A Sensitivity Study on Modeling Black Carbon in Snow and its Radiative Forcing over the Arctic and Northern China

Tuesday, May 13, 2014 - 07:00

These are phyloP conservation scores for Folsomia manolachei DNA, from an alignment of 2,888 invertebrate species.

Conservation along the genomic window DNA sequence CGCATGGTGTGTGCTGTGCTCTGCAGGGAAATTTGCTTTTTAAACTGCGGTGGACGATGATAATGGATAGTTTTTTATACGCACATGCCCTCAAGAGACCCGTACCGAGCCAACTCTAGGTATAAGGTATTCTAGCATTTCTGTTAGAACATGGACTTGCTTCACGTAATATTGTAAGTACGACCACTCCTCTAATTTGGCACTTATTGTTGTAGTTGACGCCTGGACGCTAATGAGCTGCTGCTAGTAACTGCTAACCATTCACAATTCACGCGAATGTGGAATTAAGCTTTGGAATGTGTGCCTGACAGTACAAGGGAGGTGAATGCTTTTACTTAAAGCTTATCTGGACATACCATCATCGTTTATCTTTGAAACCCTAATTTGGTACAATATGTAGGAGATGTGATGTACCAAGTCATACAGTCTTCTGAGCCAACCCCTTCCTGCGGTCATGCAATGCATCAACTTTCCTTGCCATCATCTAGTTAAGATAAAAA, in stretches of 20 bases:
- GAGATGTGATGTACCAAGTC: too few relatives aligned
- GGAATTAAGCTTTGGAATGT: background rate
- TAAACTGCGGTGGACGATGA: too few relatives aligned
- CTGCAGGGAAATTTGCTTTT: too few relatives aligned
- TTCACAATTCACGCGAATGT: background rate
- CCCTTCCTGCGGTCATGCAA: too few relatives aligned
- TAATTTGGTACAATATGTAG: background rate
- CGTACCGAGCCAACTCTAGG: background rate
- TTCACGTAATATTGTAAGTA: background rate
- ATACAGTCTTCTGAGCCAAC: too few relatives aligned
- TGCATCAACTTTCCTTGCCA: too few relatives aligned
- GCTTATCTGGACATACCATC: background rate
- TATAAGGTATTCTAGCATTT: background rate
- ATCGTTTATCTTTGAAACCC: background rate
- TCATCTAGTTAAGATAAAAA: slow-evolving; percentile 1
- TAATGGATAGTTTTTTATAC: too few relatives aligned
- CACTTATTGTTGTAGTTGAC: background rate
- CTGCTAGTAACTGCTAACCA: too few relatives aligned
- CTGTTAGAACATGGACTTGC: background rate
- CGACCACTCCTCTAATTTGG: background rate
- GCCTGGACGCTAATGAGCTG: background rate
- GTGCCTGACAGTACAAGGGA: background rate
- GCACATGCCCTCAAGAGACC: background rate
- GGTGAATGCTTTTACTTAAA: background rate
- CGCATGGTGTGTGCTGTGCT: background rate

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Black carbon in snow (BCS) simulated in the Community Atmosphere Model (CAM5) is evaluated against measurements over Northern China and the Arctic, and its sensitivity to atmospheric deposition and two parameters that affect post-depositional enrichment is explored. Improvements in atmospheric BC transport and deposition significantly reduce the biases (by a factor of two) in the estimation of BCS concentration over both Northern China and the Arctic. Further sensitivity simulations using the improved CAM5 indicate that the melt-water scavenging efficiency (MSE) parameter plays an important role in regulating BC concentrations in the Arctic through the post-depositional enrichment, which not only drastically changes the amplitude but also shifts the seasonal cycle of the BCS concentration and its radiative forcing in the Arctic. The impact of the snow aging scaling factor (SAF) on BCS shows more complex latitudinal and seasonal dependence, and overall impact of SAF is much smaller than that of MSE. The improvements of BC transport and deposition in CAM5 have a stronger influence on BCS than perturbations of the two snow model parameters in Northern China.